Word Collages

I’ve been using word collages since 2004  in relation to projects involving awareness and support of dementia and people living with dementia.

I first heard about this form of poetic representation of a person’s words when I was lucky enough to be lent the book (which I later purchased) Openings by writer John Killick and photographer Carl Cordonnier. They travelled Europe collecting beautiful images of care and the words of those being cared for. It is a book well worth hunting down.

The reason I’m using this as one form of media is because people’s voices matter and they offer a personal insight into thoughts, hearts, minds and personalities as well as local history. Being able to share thoughts and conversations is vital for self esteem and connecting with others.

One of the problems with communication through the kinds of issues the symptoms of dementia gives rise to is the time it takes to communicate and how trains of thought can be lost. Word collage can effectively glue the trains of thought back together over several conversations and sometimes several days or hours and create something that still showcases that original thought.

At times, the words that can’t be found are replaced with something even better. One lady was finishing her breakfast with her son recently and I noticed her tea was getting cold, so I brought her a fresh cup and she said ‘This is my…. my… This is my….’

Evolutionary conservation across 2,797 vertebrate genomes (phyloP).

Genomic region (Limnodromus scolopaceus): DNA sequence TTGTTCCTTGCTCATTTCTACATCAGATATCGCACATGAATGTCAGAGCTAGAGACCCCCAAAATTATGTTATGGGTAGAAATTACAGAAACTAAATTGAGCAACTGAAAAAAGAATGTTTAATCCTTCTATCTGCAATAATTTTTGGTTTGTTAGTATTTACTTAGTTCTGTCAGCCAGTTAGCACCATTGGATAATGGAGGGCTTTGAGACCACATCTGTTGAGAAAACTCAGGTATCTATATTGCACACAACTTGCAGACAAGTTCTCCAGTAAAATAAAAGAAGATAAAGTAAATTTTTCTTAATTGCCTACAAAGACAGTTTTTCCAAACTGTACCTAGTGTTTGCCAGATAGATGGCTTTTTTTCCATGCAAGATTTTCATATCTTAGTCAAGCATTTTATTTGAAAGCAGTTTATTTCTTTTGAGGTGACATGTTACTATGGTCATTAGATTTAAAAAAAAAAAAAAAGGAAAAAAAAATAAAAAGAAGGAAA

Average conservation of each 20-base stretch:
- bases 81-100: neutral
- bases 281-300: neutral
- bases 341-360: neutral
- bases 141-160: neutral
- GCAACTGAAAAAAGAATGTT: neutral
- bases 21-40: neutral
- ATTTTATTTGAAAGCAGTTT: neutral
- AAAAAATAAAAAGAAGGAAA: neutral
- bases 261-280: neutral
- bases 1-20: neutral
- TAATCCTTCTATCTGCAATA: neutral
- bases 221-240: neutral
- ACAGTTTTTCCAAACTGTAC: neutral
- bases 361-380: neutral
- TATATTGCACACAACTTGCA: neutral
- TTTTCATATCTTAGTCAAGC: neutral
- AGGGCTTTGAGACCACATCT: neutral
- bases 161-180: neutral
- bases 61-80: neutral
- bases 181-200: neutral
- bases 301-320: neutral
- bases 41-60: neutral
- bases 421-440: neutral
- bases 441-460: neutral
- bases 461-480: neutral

Her son stepped in and said ‘I’m your son, Mum.’
just as she looked at me with beautiful, bright blue eyes, shining with pride, she held her hand over her heart and said
‘He’s my own’.
Here’s an example:

Have you been round all the neighbours?

I’m going to town but I’ll see how big my brood is.
At the school.
I’ll finish up here and get washed, take off my apron.
God be with you.

Have you been round all the neighbours?
Will you have a cup of tea?
Sit down, stay a while, come in, sit with me.
Tell me what the neighbours said.

Put the dog out. The fire is going out.
I’ve been to the shore.
I’m late for the postman.
Is it raining?
The washing is out. I’ll get it.

I’ll just put these to bed. It’s getting late.
The fire is getting low, put some more on.
We’ll sit by the fire and talk, oh yes.

Note:
Shifting back in time through dementia is not always a negative experience, as these words show. Often, there are memories relating to a time of great  purpose, a bygone era of village life, of crofting, of nursing, of caring for each other’s children and each other, of visiting neighbours, of talking by the fire as it burned down. These memories were shared by several people with a warm smile and a glow of contentment. Paula

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